Motivation

The games we play always offer opportinites to grow and learn. The degree to which we embrace those opportunities and implement the lessons we learn is another story.

Usually, meaningful growth which has lifetime value is burried under a lot of hard work.

This work is hard because it tends to involve a lot of losing. Losing feels like crap, but it’s a necessary prerequisite to succeeding – to a point.

If the player’s experience involves too much losing, they stop playing altogether.

The trick then, is how do we play these games in a way which helps us enjoy the process of trying and failing?

I believe the answer is by reframing failure into feedback.

Feedback is information gathered from a negative source which offers positive change.

By taking the raw data in our losses, we can find ways to look at them which track the incremental steps we can take towards more frequent victory.

If you suck at tennis and you’re really focused on trying to win every match, you’re going to have a rough time.

But if you suck at tennis and you’re really focussed on returning more serves than you were able to last week, you might enjoy a victory even if you get crushed.

The match is no longer played just between you and your opponent; there’s a separate game being played between you and yourself, in which you have much greater chance at victory.

These micro victories compound on one another.

For one month your focus is on returning serves, the next it’s on your forehand, then you backhand, then all of a sudden you’re not so bad at tennis – which is a whole lot better than losing four out of five matches and then selling your racket on Gumtree.

When failure equals feedback, losing equals winning.

“Every action is a vote for the type of person you wish to become.”

James Clear

People say you are what you eat, but I’m more inclined to believe you are what you do.

Make good food decisions, you’ll be a healthy eater.

Juggle every day, you’ll be a juggler.

In many ways, we are all of the things we’re performing in each moment.

Which is why it’s so important to optimise yourself in the immediate term.

Long-term goals are great, but they have no relevance to who you actually are outside of the effect that have on focussing your immediate goals.

Dreams are so fun to imagine because they skip all work required to realise them and get right to the reward.

For them to come true, a through line must be forged which connect the dream to the now.

People who lose sight of this live in a world of constant inaction with distant goals which will sadly never eventuate.

Every action, every second, is a vote for the person you’ll become.

Vote wisely.

The scariest point in any project is the moment just before you’re all in.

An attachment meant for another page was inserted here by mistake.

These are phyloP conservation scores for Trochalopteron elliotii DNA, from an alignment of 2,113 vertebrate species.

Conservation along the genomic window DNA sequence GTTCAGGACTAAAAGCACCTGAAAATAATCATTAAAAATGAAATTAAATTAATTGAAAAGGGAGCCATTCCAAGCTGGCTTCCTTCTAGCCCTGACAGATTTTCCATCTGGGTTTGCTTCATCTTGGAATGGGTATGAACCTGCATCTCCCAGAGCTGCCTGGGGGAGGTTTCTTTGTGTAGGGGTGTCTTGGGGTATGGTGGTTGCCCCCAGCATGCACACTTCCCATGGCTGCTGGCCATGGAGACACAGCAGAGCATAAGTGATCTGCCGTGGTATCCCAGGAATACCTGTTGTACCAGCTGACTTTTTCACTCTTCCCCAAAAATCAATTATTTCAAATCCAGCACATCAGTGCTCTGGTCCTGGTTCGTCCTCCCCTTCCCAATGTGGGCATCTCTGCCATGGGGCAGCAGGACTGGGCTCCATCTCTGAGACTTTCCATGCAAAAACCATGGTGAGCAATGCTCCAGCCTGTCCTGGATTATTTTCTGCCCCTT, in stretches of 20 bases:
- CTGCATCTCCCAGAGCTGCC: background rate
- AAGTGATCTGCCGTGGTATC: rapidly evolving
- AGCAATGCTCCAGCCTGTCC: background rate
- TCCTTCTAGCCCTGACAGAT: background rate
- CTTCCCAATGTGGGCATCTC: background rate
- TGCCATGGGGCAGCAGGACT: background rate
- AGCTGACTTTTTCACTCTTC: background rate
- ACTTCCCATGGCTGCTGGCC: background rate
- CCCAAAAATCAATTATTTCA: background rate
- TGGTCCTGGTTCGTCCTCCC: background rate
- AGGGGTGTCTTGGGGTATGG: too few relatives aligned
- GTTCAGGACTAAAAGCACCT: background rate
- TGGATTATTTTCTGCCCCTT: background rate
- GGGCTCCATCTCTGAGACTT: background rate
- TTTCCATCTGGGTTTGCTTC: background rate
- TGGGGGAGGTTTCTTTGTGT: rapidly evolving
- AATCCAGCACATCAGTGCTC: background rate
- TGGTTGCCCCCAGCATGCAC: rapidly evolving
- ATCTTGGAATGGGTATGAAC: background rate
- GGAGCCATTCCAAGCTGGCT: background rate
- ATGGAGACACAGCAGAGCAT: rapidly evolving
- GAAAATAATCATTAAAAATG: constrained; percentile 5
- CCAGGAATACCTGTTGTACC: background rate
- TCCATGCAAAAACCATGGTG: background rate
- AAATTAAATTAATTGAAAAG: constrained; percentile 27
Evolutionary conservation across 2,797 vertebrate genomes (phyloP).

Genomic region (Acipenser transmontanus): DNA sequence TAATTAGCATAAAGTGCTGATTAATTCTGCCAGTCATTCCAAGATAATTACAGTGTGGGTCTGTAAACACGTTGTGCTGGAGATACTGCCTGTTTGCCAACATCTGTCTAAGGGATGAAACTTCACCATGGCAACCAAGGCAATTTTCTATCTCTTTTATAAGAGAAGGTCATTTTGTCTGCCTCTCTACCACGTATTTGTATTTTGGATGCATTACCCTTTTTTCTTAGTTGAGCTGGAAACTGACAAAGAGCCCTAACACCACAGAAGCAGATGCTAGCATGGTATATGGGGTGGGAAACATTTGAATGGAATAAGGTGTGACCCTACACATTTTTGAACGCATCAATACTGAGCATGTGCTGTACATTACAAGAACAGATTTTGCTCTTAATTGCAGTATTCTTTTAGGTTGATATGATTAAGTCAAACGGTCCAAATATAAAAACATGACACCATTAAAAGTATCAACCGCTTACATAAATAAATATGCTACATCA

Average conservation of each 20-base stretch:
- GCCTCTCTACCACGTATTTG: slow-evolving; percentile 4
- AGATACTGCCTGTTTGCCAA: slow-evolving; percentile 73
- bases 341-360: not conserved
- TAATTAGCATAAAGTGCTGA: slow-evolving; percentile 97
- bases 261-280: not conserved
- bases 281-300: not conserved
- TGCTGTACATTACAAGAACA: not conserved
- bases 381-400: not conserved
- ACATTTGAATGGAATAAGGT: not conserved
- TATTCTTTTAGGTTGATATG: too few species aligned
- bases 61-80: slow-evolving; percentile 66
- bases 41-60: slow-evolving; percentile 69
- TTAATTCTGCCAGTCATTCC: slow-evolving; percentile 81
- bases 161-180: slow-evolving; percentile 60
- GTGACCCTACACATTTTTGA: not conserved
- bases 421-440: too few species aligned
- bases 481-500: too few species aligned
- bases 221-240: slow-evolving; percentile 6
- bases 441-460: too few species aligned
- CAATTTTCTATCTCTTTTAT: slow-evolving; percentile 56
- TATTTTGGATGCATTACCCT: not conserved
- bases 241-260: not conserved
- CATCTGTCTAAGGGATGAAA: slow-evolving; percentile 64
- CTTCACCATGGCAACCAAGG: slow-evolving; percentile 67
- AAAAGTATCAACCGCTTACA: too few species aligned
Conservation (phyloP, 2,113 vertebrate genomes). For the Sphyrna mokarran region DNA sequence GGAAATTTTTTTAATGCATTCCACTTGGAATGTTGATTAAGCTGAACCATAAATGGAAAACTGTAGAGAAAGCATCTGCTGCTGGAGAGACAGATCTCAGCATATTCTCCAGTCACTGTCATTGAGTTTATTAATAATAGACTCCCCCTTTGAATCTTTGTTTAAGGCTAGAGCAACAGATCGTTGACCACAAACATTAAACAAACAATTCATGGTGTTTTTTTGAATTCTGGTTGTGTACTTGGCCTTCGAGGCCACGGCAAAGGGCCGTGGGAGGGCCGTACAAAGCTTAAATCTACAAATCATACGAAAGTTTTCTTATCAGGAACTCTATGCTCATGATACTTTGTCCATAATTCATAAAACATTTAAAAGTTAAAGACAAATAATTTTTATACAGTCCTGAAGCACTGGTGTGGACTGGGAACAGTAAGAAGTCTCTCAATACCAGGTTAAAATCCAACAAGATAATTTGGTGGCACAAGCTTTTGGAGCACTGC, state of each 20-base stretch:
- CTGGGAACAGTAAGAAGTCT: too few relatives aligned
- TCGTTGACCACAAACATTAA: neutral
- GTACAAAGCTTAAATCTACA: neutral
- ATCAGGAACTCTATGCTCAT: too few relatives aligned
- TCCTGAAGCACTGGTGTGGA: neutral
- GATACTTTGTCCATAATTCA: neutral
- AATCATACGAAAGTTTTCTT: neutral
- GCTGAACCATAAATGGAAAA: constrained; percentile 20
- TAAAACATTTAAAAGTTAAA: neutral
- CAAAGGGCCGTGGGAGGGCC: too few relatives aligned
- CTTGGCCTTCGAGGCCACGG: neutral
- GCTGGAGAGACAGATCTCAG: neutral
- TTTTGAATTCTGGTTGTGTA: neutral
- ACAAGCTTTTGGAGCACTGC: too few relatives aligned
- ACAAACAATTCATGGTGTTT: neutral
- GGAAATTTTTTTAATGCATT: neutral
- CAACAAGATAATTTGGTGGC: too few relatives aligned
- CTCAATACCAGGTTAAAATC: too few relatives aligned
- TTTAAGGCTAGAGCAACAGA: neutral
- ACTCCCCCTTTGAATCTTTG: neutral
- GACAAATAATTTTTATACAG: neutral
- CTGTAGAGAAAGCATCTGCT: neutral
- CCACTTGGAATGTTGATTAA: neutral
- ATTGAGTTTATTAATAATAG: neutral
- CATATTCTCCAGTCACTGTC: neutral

You’ve toyed with the idea enough to believe it could work.

But you haven’t invested yet. You haven’t signed the contract, bought the tool, or told your friends what you’re doing yet.

The scary part about pulling a trigger isn’t actually pulling it. It’s this moment before; where there still exists a version of the future where you did and didn’t do the thing.

Because once you do, there’s no going back. You’ll have too much skin in the game to play both sides.

Pursuits are the infinite games we play which involve clear feedback and trackable progress.

Playing slot machines can never be a pursui because there’s no way to get better at it; over time, you’re guaranteed to lose.

However, playing poker could be a pursuit. There are a set of skills involved which can be honed over time with practice.

Pursuits are not habits, but they can involve habitual practice.

Mixed Martial Arts is a pursuit which benefits greatly from a habitual routine.

Pursuits are the goals we set which never end.

They’re the things which over time we wish to master. Which we do for the sake of continuing to do them.

Nobody ever wakes up and realises that they’ve mastered a pursuit.

Mastery is not a destination, it’s a practice.

“Action may not always bring happiness, but there is no happiness without action.”

Benjamin Disraeli

Irrespective of how many good reasons one can collect to remain unhappy, inaction is the only way to guarantee that the unhappiness will stick around.

We’re not responsible for the hand we’re dealt, but we are responsible for the way we play it.

If you’re not seizing every moment you’ve been gifted, you’re not doing everything you can to be happy. It’s simple as that.

This means that nearly none of us are doing everything we can to better our lives. This sounds bleak, but it’s actually the opposite.

Inherent in every future day is the potential to grow.

Aim to grow 1% happier each day, and you’ll be stunned how quickly life feels like it’s turning around.

In his worthwhile book, The Hapiness Hypothesis, Jonathan Haidt argues that the advantage optomists have over pessimists naturally compounds.

It’s true that the world is structured such that the rich tend to get richer as the poor get poorer, but it’s also true that the happy are likely to grow further happier than the sad.

When it comes to dealing with circumstances which are making them unhappy, “optimists expect their efforts to pay off, [so] they go right to work fixing the problem.”

Even when things fail, they have an inherent understanding that things tend to work out for the best.

When things go wrong, optimists naturally seek out the potential benefits buried within misfortune.

The narrative optimists write for themselves then, is one of constantly overcoming adversity.

Pessimists, on the other hand, live in a world with more apparent risk and less confidence to deal with it.

From the pessimist perspective it’s natural to feel trapped within a narrative wrought with hopelessness; one where bearing the consequences of injust circumstances seems more natural than attempting to change them.